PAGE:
Washington and Lee University makes reasonable academic accommodations for qualified students with disabilities. All undergraduate accommodations must be approved through the Office of the Dean of the College. Students requesting accommodations for this course should present an official accommodation letter within the first two weeks of the (fall or winter) term and schedule a meeting outside of class time to discuss accommodations. It is the student’s responsibility to present this paperwork in a timely fashion and to follow up about accommodation arrangements. Accommodations for test-taking should be arranged with the professor at least a week before the date of the test or exam.

Optional Final Project

If you are doing research with a mentor and you have a project in mind, you can use the last two lab periods of the course for that. The goal is to write one or more programs to solve an interesting problem in your field of study. Proposals for these projects will be due the previous week, but I encourage you to start thinking early on about a project that interests you. Most students usually elect not to do such a project, in which case there will be two ordinary labs to do instead.

Schedule, Including Due Dates and On-line Class Notes


Monday Tuesday Lab Wednesday Friday
08 Jan
Week 1
Course Outline

Chapter 1: What is Computation?
Article (FYI)

Python Intro Chapter 1: What is Computation? Chapter 2: Invoking a Computation
15 Jan
Week 2
Martin Luther King Day: No Class Discussion 3.7
Exercises 3.1-3.6, 3.8, 3.9, 3.10
Chapter 3: Simple Types Chapter 3: Simple Types
22 Jan
Week 3
Chapter 4: Collections and Indexing Exercises 4.1 through 4.8
Chapter 5: Files and Scripts Chapter 5: Files and Scripts
29 Jan
Week 4
Review Ch. 1-4 Ex. 5.2; 5.3; 5.6 Project (“Time for a Cup of Coffee”)

No PDF this time: upload your three Python scripts to Sakai.

mobydick.txt and

Exam Ch. 1-4 Exam follow-up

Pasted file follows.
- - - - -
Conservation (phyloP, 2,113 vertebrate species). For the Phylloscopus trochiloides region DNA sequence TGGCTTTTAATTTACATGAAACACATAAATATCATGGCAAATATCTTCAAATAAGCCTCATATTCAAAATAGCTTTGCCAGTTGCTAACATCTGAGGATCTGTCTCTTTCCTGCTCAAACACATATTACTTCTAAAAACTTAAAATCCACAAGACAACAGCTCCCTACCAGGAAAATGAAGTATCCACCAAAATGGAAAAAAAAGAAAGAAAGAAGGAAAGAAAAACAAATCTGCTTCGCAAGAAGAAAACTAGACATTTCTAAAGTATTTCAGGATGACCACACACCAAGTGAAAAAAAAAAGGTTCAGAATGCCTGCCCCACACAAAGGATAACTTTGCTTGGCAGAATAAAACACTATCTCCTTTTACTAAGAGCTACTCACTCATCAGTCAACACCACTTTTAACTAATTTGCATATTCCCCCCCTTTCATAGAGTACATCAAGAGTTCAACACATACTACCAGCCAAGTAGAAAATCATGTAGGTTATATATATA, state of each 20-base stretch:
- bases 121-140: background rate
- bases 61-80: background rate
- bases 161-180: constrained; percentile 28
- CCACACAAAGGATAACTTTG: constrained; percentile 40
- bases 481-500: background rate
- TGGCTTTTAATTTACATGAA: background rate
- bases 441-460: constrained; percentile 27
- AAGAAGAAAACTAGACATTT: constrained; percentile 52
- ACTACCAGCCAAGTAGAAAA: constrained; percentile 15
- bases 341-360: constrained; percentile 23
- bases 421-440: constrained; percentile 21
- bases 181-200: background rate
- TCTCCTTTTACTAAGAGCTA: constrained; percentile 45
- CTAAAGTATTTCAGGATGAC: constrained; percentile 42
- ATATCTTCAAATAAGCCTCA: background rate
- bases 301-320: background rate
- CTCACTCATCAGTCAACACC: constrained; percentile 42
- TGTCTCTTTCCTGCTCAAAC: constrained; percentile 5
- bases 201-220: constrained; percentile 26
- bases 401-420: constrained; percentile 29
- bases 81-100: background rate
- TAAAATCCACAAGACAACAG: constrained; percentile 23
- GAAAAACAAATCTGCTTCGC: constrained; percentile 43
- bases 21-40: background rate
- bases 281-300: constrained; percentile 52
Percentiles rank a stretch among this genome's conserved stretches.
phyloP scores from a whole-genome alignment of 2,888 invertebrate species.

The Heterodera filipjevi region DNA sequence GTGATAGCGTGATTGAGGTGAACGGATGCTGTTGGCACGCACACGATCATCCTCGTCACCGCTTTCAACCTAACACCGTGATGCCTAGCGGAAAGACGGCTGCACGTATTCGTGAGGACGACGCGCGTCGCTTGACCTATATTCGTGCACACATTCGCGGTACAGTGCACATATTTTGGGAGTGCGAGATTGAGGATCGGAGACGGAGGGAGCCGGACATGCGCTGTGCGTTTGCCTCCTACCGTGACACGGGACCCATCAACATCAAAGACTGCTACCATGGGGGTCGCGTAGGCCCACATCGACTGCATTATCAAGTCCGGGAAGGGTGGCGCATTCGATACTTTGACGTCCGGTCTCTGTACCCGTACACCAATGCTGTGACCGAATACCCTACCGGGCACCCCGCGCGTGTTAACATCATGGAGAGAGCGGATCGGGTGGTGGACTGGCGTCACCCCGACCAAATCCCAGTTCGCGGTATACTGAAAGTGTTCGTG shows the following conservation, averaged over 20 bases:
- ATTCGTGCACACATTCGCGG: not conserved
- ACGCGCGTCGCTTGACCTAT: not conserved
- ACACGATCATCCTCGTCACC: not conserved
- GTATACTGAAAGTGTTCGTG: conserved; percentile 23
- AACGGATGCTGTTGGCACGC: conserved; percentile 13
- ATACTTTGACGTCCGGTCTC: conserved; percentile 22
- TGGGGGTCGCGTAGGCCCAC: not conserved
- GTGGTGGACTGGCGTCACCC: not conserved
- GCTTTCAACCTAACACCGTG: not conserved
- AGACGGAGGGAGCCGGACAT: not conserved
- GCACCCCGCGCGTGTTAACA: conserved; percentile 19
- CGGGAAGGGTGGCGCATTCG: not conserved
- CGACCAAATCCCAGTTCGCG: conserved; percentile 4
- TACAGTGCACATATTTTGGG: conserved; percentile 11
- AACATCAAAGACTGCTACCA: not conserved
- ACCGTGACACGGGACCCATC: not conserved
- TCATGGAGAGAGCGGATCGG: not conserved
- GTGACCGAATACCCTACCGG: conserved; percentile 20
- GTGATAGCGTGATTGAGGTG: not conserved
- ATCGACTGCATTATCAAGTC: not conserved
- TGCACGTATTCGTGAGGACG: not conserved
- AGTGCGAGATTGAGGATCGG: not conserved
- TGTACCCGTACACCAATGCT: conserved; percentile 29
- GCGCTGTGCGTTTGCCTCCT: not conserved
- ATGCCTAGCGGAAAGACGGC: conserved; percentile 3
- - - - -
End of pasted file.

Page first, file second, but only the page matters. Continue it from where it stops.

05 Feb
Week 5
Chapter 6: Functions E 6.1, 6.3 – 6.12 (skip E6.2)

General Instructions

Continue Chapter 7 Conclude Chapter 7
12 Feb
Week 6
Chapter 8: Loops E7.1 – 7.11. Hint on 7.7

Put all your functions in a script I will test your script using this script. You only need submit the final revision of each function.

Chapter 8: Loops Continue Chapter 8
26 Feb
Week 7
Conclude Chapter 8 E8.1, 3, 4, 5, 7, 13, 17

No lookin’ online for algorithms, please! Put all your functions in a script I will test your script using this script.

Chapter 11: Sounds & Signals Review Chapters 5-8
05 Mar
Week 8
Exam Ch. 5-8

Due: Final Project Proposals (Optional)

Instructions Chapter 11: Sounds & Signals Continue Chapter 11
12 Mar
Week 9
Finish Chapter 11 E11.1, E11.2, E11.3, E11.4, and this

Put your code in a script with the usual comments (your name, etc.) I will use this script to test your script.


Chapter 12: Images Chapter 12: Images
19 Mar
Week 10
Chapter 13: Sensors and Data Acquisition E12.1, E12.2, E12.3, E12.4

Chapter 13: Sensors and Data Acquisition Chapter 13
26 Mar
Week 11
Chapter 13 Sensor Lab Special Topic: Bayesian Modeling

Reading: What to Believe

Bayesian Modeling, continued
02 Apr
Week 12
Bayesian Modeling, concluded Special-topic lab:
Jupyter Notebooks
Monte Carlo Methods / Machine Learning Review for Final